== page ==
Fountains of Bratislava

Maximilian's Fountain

The Maximilian's Fountain was built in 1572 in the Austrian stone workshop of Andreas Lutringer, with a financial contribution from Hungary's King Maximilian II. However, it is better known as Roland's Fountain. It consists of a massive circular tank 9 metres in diameter. In the middle of the tank stands a 10.5-metre-high column topped by a statue of a knight in armour said to represent the knight Roland, a legendary defender of the city's rights. Others consider this to be a statue of Maximilian II.

To this day, a legend still attaches to the fountain. The knight normally stands with his face turned towards the town hall. However, once a year, precisely at the stroke of midnight at New Year, he turns and bows in the direction of the former Town Hall, honouring the twelve councillors who in the past gave their lives in order to save the city. He is also rumoured to come to life on Good Friday. 

On this occasion, he moves in broad daylight from his pedestal and waves his sword, , in all four directions, to show the town that it still enjoys his protection. Nevertheless, it is said that when he does so he can be seen only by a born-and-bred citizen of Bratislava, one with a pure heart who has never harmed anyone.

Ganymede's Fountain

This fountain was designed in 1888 by Bratislava-born Viktor Tilgner. It depicts figures from ancient mythology - an eagle carries the young Ganymede to the top of Mount Olympus, on the order of the Goddess Dia, so that he can serve the Gods.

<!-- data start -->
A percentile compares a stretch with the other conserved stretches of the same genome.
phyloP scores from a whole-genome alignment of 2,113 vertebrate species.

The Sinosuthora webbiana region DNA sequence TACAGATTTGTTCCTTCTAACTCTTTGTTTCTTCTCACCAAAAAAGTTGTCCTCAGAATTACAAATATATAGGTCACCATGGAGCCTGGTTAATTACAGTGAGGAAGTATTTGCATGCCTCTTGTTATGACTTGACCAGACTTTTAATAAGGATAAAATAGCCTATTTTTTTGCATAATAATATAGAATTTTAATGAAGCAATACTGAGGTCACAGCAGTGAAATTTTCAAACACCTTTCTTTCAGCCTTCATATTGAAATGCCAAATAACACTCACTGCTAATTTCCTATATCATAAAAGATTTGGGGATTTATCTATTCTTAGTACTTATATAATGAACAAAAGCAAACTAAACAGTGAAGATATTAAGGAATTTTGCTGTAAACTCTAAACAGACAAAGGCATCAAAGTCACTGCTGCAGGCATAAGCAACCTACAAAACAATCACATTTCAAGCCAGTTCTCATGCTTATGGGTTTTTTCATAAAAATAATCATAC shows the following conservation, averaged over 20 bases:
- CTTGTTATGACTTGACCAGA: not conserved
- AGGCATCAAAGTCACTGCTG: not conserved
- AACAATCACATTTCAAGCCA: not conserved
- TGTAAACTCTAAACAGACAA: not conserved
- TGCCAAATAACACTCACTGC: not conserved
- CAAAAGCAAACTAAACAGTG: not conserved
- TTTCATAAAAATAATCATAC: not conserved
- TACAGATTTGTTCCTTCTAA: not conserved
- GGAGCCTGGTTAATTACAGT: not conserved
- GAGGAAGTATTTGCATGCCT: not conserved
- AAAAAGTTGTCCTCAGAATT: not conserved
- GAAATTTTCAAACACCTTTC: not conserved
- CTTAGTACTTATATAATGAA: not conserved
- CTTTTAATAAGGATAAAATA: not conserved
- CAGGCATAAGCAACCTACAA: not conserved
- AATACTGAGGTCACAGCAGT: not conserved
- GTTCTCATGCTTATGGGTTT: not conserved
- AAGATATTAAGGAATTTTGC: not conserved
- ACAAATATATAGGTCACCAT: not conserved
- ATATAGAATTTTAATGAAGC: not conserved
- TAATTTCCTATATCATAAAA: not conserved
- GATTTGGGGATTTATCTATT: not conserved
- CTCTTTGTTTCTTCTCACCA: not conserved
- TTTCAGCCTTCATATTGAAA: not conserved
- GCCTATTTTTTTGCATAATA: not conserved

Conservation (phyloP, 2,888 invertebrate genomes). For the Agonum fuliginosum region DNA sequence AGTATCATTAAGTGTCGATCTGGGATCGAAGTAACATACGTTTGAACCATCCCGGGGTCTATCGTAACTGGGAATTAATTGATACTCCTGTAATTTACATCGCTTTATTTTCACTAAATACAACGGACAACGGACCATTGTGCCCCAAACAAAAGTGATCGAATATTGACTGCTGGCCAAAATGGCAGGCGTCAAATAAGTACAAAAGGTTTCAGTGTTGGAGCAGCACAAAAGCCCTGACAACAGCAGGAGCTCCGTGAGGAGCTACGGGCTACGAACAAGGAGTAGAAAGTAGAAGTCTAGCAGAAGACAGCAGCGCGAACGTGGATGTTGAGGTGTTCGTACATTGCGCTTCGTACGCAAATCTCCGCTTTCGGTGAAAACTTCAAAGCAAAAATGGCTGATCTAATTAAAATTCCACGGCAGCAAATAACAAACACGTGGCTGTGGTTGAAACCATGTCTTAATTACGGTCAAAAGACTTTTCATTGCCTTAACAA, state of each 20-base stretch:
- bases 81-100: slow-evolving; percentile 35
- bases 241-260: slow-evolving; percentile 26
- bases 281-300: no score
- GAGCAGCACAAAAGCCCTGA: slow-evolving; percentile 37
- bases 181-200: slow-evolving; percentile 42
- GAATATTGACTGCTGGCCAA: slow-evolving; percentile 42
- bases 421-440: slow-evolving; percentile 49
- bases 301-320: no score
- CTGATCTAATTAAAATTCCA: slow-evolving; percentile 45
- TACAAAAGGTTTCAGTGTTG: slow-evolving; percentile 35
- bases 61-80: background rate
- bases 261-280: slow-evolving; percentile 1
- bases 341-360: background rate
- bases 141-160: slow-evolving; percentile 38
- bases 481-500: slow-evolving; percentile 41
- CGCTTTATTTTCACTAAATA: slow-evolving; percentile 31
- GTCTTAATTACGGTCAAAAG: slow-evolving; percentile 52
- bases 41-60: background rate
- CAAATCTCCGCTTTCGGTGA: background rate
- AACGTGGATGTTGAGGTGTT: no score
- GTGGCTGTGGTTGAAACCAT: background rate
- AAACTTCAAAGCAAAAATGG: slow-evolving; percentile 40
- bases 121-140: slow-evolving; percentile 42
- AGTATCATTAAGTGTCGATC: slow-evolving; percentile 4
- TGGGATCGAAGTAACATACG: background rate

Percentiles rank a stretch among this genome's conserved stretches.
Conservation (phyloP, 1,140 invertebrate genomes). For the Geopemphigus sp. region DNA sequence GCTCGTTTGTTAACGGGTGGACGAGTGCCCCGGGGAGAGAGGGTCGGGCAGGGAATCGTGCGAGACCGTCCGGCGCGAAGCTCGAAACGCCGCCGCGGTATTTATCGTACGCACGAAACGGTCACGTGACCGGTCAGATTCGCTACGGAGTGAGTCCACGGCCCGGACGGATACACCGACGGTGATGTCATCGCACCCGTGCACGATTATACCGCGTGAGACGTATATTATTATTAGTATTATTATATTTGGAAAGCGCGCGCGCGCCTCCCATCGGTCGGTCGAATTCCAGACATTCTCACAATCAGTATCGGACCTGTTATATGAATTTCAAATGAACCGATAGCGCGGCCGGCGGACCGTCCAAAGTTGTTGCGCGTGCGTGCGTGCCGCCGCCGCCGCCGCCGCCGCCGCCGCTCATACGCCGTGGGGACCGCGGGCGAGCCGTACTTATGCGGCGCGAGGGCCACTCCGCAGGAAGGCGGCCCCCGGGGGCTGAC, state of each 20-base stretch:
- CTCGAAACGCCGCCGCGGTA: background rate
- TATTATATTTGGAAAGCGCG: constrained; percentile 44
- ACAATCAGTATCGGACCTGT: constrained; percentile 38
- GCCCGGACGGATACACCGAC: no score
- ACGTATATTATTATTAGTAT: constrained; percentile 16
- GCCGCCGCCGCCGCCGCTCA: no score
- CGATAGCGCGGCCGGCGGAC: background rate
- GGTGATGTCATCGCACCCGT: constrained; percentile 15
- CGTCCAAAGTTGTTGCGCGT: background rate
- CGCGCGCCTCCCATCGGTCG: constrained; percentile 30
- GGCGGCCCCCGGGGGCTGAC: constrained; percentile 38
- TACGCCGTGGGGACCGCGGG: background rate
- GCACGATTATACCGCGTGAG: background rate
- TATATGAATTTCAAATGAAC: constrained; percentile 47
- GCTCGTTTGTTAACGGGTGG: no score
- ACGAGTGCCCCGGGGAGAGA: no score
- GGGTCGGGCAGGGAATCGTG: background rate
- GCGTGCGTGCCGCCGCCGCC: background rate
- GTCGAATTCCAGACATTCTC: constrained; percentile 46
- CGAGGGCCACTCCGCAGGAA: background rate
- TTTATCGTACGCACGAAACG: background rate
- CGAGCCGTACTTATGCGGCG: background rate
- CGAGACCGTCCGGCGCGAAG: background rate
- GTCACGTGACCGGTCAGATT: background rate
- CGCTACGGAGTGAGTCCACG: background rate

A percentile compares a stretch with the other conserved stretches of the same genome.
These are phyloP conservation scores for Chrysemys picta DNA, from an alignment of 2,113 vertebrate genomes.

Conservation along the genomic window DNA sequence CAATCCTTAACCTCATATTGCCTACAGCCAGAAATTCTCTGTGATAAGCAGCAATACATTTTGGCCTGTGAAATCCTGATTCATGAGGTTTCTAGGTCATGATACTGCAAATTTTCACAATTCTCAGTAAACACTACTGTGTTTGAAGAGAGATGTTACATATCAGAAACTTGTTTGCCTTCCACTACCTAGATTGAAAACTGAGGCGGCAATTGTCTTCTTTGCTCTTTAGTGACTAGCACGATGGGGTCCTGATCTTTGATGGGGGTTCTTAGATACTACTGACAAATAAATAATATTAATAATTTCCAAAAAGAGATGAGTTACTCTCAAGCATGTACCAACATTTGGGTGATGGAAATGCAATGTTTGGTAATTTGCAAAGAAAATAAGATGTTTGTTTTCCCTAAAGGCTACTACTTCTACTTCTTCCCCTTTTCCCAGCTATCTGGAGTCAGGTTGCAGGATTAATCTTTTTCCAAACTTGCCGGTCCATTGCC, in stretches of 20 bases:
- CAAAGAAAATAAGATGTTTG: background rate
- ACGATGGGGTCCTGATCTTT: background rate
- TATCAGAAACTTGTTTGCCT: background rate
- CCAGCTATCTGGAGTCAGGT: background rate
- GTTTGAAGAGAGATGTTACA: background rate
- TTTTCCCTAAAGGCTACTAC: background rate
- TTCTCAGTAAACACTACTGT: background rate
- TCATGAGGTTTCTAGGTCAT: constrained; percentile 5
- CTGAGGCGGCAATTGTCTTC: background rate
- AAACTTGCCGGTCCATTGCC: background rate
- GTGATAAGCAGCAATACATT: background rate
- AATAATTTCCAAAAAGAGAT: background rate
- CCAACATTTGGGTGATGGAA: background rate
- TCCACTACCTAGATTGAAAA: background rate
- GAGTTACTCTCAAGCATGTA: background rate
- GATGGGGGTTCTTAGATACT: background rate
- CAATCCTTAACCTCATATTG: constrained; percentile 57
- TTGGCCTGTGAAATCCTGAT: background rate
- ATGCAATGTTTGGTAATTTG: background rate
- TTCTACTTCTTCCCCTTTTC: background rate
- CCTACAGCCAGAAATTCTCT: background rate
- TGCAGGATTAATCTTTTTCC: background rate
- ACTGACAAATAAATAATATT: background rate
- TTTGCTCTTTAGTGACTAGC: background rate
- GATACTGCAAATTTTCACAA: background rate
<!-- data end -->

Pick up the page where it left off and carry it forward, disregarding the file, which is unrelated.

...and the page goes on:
On the upper part of the middle basin there are sculptures of aquatic creatures and, lower down, the central column is surrounded by figures of children holding four types of fish from the River Danube - carp, catfish, sander and pike. From the fishes' mouths water cascades into the basin. The figures on the fountain were cast by the firm A.M. Beschorner from Budapest.

Fountain of St. George and the Dragon

This Renaissance fountain in the courtyard of the Primatial Palace depicts the struggle of St. George and the Dragon. His life is part of the 'Golden Legend' which was extremely widespread in early Christian Europe. According to this legend, George was an officer in the Roman army who came upon a town terrorised by a dragon. In desperation, the people chose victims for the dragon by tossing a coin.

George intervened when the king's daughter had lost the toss and proceeded to kill the dragon with a spear. Whether George existed or not, he became a symbol of the battle against evil and a symbol of the conquest of Christianity over heathens.